Exergy International and Geothermal Engineering (GEL), the UK’s leading developer and operator of geothermal plants, have signed a contract for the supply of an organic Rankine cycle (ORC) power plant at the United Downs site in Cornwall.
The agreement represents the first integrated deep geothermal project in the UK. It aims to deliver around 3 MWe of baseload renewable electricity and up to 10 MWth of zero-carbon heat for a large housing development at Langarth Garden Village, a project being developed by Cornwall Council.
The turnkey EPC contract awarded to Exergy will include the design and engineering of the ORC system, the manufacturing of the equipment and the erection of the power plant. Exergy’s technology will utilise a highly efficient radial outflow turbine to produce electricity by exploiting the heat of the geothermal fluid. The condensing system chosen is air-cooled to avoid any water consumption.
Being a closed-loop cycle, the power plant won’t release any vapour into the atmosphere and will have a small footprint and minimal visual impact. The system will be delivered in 18 months, with commissioning of the plant expected by late 2024. Once in operation, the installation is expected save more than 6,500 tonnes of carbon dioxide emissions per year, compared to the production of conventional fossil fuel power.
‘We are excited to embark on this journey with GEL,’ said Luca Pozzoni, general manager of Exergy International. ‘The United Downs project will be a milestone in the development of the geothermal industry in the UK and will give us the valuable opportunity to contribute with our technology and expertise to kick-starting geothermal power generation in the country. Under a structured long-term agreement with GEL, we will be able to partner for the development of future geothermal initiatives to unlock Europe’s largely untapped geothermal potential and support the decarbonisation of our energy systems.’
‘Geothermal heat is an untapped renewable resource with the potential to provide huge amounts of energy-efficient and carbon-free electricity and heat,’ said Ryan Law, CEO of Geothermal Engineering. ‘Exergy is well known globally for their competence in the binary geothermal power sector and we are very pleased to be working with them on this landmark project in Cornwall. Our long-term agreement with Exergy will also enable us to develop a number of additional projects both in the UK and abroad.’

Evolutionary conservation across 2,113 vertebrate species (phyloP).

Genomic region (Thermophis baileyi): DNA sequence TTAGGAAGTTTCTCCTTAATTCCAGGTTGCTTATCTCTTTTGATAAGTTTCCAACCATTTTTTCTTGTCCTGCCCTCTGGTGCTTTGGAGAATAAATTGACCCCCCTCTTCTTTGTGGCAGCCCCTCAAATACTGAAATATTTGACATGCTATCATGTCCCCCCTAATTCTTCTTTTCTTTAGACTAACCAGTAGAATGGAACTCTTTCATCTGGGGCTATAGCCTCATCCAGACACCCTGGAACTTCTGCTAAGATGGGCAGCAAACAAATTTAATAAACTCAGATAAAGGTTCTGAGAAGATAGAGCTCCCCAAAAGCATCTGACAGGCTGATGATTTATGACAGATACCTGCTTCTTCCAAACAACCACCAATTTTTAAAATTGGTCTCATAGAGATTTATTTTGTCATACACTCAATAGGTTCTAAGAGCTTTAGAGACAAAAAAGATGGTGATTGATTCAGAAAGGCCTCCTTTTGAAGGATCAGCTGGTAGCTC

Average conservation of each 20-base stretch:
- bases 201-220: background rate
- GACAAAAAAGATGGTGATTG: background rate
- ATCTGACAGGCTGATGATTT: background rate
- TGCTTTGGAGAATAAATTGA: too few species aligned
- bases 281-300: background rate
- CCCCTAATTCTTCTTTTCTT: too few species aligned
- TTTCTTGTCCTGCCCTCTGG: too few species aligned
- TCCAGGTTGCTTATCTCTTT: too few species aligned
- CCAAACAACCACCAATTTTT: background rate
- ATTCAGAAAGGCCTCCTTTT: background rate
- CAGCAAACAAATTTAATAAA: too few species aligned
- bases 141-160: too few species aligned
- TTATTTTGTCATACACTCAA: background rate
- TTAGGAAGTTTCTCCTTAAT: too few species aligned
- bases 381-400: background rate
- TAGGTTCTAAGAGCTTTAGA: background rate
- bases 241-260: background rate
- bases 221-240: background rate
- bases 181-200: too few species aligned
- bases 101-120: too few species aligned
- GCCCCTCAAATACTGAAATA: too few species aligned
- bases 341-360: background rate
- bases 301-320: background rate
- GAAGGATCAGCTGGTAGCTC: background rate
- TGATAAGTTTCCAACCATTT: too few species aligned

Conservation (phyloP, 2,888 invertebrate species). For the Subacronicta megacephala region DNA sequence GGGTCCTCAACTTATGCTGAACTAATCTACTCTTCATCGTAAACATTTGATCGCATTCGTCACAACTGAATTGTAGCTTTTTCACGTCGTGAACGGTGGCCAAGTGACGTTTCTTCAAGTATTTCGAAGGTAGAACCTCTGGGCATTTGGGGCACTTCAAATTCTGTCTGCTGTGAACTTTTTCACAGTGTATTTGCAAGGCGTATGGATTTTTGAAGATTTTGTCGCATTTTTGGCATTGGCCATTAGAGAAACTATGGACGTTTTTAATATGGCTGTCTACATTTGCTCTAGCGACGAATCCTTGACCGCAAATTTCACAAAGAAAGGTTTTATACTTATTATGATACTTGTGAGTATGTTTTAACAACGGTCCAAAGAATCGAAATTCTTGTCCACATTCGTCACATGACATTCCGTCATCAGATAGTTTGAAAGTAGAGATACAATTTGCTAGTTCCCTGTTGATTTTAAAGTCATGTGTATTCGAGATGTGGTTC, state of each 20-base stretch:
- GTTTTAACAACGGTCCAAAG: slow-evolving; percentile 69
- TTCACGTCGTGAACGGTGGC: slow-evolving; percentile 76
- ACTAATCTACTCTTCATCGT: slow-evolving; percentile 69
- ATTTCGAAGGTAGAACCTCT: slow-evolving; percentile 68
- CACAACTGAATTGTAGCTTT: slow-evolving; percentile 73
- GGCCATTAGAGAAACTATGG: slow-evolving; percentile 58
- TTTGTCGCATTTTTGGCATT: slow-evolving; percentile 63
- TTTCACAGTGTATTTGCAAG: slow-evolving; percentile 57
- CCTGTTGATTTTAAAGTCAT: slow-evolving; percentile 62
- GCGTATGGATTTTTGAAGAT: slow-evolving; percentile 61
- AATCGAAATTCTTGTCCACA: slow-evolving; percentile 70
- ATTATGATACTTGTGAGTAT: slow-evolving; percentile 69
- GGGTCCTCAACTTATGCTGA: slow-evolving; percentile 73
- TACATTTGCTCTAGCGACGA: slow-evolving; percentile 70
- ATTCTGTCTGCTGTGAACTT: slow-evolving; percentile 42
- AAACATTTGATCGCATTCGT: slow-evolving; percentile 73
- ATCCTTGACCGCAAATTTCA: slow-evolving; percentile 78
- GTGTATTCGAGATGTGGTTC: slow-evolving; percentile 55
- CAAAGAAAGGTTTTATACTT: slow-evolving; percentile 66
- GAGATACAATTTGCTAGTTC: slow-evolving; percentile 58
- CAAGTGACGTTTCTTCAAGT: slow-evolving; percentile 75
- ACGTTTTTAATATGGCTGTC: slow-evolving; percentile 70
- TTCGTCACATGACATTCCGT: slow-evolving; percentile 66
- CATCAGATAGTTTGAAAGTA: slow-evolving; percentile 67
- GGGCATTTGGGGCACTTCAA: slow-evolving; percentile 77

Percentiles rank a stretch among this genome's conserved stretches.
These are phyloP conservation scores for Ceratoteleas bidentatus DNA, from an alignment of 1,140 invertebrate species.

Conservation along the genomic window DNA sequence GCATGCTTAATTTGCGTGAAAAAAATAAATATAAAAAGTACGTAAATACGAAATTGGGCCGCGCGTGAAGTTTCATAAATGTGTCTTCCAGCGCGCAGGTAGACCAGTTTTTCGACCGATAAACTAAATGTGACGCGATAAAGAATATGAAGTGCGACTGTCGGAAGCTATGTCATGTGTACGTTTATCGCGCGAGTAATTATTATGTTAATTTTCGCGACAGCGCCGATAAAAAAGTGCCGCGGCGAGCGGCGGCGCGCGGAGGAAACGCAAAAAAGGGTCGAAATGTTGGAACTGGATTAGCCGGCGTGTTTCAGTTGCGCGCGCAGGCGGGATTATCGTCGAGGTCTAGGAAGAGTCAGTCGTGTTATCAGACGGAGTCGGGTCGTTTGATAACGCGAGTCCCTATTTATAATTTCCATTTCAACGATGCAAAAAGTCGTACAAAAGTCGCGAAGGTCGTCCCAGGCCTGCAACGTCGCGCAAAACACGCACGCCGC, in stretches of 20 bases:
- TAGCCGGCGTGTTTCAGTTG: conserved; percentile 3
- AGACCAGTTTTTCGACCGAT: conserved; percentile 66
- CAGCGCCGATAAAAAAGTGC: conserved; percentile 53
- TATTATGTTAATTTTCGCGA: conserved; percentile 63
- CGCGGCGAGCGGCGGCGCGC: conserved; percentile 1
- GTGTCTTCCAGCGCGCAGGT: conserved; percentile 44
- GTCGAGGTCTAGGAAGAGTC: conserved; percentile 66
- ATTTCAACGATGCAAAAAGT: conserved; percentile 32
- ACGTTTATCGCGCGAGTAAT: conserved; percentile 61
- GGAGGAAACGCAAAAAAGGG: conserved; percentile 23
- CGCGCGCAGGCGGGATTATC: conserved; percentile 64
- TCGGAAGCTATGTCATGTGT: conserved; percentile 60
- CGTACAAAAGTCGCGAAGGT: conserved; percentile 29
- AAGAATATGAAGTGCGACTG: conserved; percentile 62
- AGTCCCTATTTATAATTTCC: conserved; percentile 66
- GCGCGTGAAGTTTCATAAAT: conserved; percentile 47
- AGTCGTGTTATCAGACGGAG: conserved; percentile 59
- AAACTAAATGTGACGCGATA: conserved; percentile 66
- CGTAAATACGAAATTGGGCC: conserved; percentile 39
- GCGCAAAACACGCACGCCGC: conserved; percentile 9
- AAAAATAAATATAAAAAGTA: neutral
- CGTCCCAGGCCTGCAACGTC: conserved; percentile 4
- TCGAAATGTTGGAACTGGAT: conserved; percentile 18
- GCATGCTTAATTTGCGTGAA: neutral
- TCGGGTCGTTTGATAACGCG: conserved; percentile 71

The United Downs power plant is expected to be the first of many projects to be developed under a partnership and cooperation agreement signed between the two companies.
The geothermal site, located near Redruth in Cornwall, utilises the naturally heat-producing granite that underlies most of Cornwall. Two deep, directional wells have successfully been drilled for the purpose; the production well to a measured depth of 5,275 metres – the deepest onshore well in the UK – and the injection well to 2,393 metres. Naturally heated geothermal fluid will be pumped to the surface, passed through the power plant to produce electricity, then returned underground via the injection well, where it will percolate through the granite to reheat. This process means that geothermal energy produces clean, green power with no waste product.
An ORC or binary power plant consists of a closed-loop cycle that extracts the heat of the geothermal fluid coming from the production well and uses heat exchangers to transfer it to an organic fluid. The organic fluid is first heated in the preheater and then vaporised, absorbing the heat from the geothermal fluid. After being superheated, the vaporised fluid drives a turbine coupled to a generator to optimise the production of electricity. The vapour exhaust returns to liquid state through a condenser, thereby retaining the organic fluid within the closed-loop system.